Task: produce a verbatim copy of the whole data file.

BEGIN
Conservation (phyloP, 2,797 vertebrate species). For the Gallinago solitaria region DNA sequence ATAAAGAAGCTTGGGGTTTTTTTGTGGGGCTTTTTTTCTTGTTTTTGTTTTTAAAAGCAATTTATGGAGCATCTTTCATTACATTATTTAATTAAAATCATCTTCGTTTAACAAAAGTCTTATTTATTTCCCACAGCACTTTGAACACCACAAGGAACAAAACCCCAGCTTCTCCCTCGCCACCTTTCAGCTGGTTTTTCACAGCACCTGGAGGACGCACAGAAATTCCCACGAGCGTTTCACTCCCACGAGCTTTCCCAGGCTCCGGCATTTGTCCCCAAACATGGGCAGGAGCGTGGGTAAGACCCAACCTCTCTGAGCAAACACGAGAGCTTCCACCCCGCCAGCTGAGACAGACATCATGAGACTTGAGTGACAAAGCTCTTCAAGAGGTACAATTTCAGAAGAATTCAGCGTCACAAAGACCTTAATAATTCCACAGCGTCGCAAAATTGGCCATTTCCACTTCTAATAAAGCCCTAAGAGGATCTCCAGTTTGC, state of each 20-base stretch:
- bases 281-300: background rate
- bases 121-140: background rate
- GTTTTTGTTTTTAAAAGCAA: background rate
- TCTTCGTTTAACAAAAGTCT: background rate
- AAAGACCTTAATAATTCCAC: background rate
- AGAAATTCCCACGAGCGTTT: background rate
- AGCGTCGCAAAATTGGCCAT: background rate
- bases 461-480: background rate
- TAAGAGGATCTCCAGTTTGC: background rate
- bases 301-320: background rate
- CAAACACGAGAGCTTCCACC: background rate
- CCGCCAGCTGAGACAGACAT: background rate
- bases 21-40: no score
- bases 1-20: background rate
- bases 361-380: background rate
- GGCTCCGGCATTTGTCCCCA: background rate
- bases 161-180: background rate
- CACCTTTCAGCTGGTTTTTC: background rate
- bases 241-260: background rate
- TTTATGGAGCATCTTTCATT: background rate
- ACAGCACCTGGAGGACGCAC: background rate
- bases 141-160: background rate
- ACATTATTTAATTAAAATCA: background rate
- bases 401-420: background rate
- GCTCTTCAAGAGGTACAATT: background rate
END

Conservation (phyloP, 2,797 vertebrate species). For the Gallinago solitaria region DNA sequence ATAAAGAAGCTTGGGGTTTTTTTGTGGGGCTTTTTTTCTTGTTTTTGTTTTTAAAAGCAATTTATGGAGCATCTTTCATTACATTATTTAATTAAAATCATCTTCGTTTAACAAAAGTCTTATTTATTTCCCACAGCACTTTGAACACCACAAGGAACAAAACCCCAGCTTCTCCCTCGCCACCTTTCAGCTGGTTTTTCACAGCACCTGGAGGACGCACAGAAATTCCCACGAGCGTTTCACTCCCACGAGCTTTCCCAGGCTCCGGCATTTGTCCCCAAACATGGGCAGGAGCGTGGGTAAGACCCAACCTCTCTGAGCAAACACGAGAGCTTCCACCCCGCCAGCTGAGACAGACATCATGAGACTTGAGTGACAAAGCTCTTCAAGAGGTACAATTTCAGAAGAATTCAGCGTCACAAAGACCTTAATAATTCCACAGCGTCGCAAAATTGGCCATTTCCACTTCTAATAAAGCCCTAAGAGGATCTCCAGTTTGC, state of each 20-base stretch:
- bases 281-300: background rate
- bases 121-140: background rate
- GTTTTTGTTTTTAAAAGCAA: background rate
- TCTTCGTTTAACAAAAGTCT: background rate
- AAAGACCTTAATAATTCCAC: background rate
- AGAAATTCCCACGAGCGTTT: background rate
- AGCGTCGCAAAATTGGCCAT: background rate
- bases 461-480: background rate
- TAAGAGGATCTCCAGTTTGC: background rate
- bases 301-320: background rate
- CAAACACGAGAGCTTCCACC: background rate
- CCGCCAGCTGAGACAGACAT: background rate
- bases 21-40: no score
- bases 1-20: background rate
- bases 361-380: background rate
- GGCTCCGGCATTTGTCCCCA: background rate
- bases 161-180: background rate
- CACCTTTCAGCTGGTTTTTC: background rate
- bases 241-260: background rate
- TTTATGGAGCATCTTTCATT: background rate
- ACAGCACCTGGAGGACGCAC: background rate
- bases 141-160: background rate
- ACATTATTTAATTAAAATCA: background rate
- bases 401-420: background rate
- GCTCTTCAAGAGGTACAATT: background rate